Riess explained further how the data collected by other studies that have used much larger samples and seem to have delved deeper into the issue, is in direct contrast with what Lee and Kang's team found. Riess pointed to the study "Think Global, Act Local: The Influence of Environment Age and Host Mass on Type Ia Supernova Light Curves," which was led by astrophysicist Benjamin Rose. In a figure from that study (below), Riess added a red circle where a plot point from Lee and Kang's figure would fall, and it is clear that in Rose's study, that point would not exist.
It can be kind of confusing to get "into the weeds" of studies like this, but it's important that extraordinary claims provide extraordinary evidence, as Lee noted.
Lee's team does acknowledge that their claims require further observations to prove, but it seems, as Riess described, that their conclusion has some flaws.
In addition to the possible errors in this conclusion is the fact that the luminosity and changing distance of supernovas is not the sole evidence for dark energy.
While Lee's team asserts that the redshift of these supernovae is the strongest evidence for dark energy (and that additional evidence for dark energy is flawed), it is not the only evidence.
Two other main sources of evidence are cosmic microwave background (CMB) and baryon acoustic oscillations (BAO).
According to scientists, a universe without dark energy would have a lot of structure, which would change the way that CMB photons act. However, observations of CMB have remained consistent with predictions about what CMB would look like in a universe with dark energy. Observations of BAO also align with the current understanding of what the universe would look like with dark energy.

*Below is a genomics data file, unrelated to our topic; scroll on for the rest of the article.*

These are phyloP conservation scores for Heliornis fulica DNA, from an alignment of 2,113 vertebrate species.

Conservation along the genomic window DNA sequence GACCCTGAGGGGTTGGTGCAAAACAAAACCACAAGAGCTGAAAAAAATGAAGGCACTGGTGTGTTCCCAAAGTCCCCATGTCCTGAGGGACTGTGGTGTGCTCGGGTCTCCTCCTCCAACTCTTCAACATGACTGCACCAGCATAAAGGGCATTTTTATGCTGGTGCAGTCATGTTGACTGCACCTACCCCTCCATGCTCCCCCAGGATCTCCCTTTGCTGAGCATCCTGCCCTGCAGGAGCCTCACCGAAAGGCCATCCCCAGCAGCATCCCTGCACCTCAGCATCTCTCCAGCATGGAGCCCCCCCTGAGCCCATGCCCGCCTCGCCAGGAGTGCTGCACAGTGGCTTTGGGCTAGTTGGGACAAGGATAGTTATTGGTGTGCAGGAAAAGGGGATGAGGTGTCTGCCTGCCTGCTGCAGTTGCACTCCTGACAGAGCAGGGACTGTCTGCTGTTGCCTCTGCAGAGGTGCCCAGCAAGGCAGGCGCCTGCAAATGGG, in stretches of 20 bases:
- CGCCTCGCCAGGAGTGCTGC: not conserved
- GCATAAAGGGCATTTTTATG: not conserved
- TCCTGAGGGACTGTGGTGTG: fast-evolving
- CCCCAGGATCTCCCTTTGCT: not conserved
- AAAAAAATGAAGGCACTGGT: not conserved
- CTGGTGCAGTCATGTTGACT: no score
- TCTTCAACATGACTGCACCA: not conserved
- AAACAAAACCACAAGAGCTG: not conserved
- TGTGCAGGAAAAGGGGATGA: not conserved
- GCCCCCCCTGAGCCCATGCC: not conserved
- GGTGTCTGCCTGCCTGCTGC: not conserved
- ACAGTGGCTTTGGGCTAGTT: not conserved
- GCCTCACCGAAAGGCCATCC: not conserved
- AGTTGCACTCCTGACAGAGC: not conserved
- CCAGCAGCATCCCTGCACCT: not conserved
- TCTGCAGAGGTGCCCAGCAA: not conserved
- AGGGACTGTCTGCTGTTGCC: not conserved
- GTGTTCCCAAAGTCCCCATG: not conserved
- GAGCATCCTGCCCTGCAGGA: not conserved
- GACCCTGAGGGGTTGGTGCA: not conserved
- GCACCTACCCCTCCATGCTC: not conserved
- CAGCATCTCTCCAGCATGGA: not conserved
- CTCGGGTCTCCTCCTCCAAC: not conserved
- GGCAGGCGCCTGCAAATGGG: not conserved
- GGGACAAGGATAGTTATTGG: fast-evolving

- Know Your Novas: Star Explosions Explained (Infographic)
- Watch As a Supernova Morphs and Its Speedy Shock Waves Reverse
- Dark Matter and Dark Energy: The Mystery Explained (Infographic)
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Chelsea Gohd joined Space.com as an intern in the summer of 2018 and returned as a Staff Writer in 2019. After receiving a B.S. in Public Health, she worked as a science communicator at the American Museum of Natural History. Chelsea has written for publications including Scientific American, Discover Magazine Blog, Astronomy Magazine, Live Science, All That is Interesting, AMNH Microbe Mondays blog, The Daily Targum and Roaring Earth. When not writing, reading or following the latest space and science discoveries, Chelsea is writing music, singing, playing guitar and performing with her band Foxanne (@foxannemusic). You can follow her on Twitter @chelsea_gohd.